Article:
TL;DR -- Over the 400 years of our interest, we will be looking at people and events, here, there and everywhere. That goes with the long reach of New England. This post looks at someone from the seventh generation who was involved with several matters of long-standing concern. L. M. Child is of long New England pedigree as is her husband.
Book reviews can be a great resource. We don't always pay attention, as life is full of multiple areas of concern that need attention. But, the WSJ (weekend edition of the Wall Street Journal) has been a constant supplier of reviews of good books, that is, ones pertinent to our interests. For this post, we can point to three of these. One is that the childless can become lost as who pays attention down the pike? Lydia and her husband had no offspring. We have mentioned this interest several times, say with respect to Joseph and Ann - see Aunts, Uncles, Cousins which is from 2012 and needs some updating. Note, though, others have been added, such as Charles Alcott Flagg, friend of Dr. Frank and contributor to The Massachusetts Magazine.
There are a couple more interests of many which we will itemize and discuss next year being motivated by the next 100 after the 400th commemorations cease, down the pike. The other two interests deal with identifying Essex County (Cape Ann) influences over the U.S. and the world, even today. So, that entails recognizing names of New England families in various contexts and looking for the specifics. The other is to find family associations within the large collection related to Thomas and Margaret (Fryer) Gardner. In this case, we have already found some but will keep those particularities out of focus for later.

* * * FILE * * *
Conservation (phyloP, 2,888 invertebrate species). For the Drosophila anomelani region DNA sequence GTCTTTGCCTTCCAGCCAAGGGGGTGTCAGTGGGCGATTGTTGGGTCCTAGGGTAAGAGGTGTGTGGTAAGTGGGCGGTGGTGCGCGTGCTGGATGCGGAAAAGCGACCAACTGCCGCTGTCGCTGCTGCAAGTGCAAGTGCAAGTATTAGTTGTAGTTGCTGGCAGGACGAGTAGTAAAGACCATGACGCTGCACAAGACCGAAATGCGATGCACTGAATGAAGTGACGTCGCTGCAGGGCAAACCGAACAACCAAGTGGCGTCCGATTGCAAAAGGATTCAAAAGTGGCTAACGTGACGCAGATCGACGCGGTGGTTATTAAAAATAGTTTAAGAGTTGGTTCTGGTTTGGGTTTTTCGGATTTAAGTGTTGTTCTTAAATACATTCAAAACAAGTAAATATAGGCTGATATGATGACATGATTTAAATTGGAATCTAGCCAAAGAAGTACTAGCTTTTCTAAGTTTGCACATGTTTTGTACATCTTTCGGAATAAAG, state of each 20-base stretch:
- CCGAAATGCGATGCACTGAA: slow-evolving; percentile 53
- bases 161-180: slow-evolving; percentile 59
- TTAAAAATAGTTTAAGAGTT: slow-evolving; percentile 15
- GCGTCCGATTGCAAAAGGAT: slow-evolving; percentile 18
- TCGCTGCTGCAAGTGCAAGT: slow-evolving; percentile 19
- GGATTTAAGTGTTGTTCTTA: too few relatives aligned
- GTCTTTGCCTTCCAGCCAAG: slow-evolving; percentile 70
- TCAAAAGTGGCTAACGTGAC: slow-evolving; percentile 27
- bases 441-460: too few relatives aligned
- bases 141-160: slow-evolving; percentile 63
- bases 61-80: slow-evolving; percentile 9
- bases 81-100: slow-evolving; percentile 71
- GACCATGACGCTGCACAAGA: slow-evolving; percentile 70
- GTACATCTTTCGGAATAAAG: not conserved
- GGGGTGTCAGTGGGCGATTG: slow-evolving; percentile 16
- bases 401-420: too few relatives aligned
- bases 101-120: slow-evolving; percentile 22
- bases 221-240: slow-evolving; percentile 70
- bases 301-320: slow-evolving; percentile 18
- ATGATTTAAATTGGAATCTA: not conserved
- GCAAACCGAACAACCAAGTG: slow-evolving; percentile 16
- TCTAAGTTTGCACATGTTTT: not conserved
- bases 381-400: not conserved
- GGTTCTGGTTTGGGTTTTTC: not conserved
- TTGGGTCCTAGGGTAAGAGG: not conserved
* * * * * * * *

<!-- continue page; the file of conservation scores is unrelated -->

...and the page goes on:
WBUR (news station, Boston) provides the following quote.
BTW, we are finding that becoming stale is the norm for the web links and their offspring. This usually is only an inconvenience until one considers that what gets into place after the target of the scale link disappears. That can be problematic and will be covered under the topic of technology going forward.
Here's the quote:
- Lydia Moland: "Lydia Maria Child: A Radical American Life" tells the story of what brought Child to this moment and the extraordinary life she lived in response. Through Child’s example, philosopher Lydia Moland asks questions as pressing and personal in our time as they were in Child’s: What does it mean to change your life when the moral future of your country is at stake? When confronted by sanctioned evil and systematic injustice, how should a citizen live? Child’s lifetime of bravery, conviction, humility, and determination provides a wealth of spirited guidance for political engagement today.
|The Frugal Housewife|
by Lydia M Child
- Lydia, d. Convers and Susanna, Feb. 11, 1802. ["took, when baptized, the name Lydia Maria" [w. David L. Child, Esq.] "the author of several valuable works," PR13]
Remarks: Modified: 11/22/2022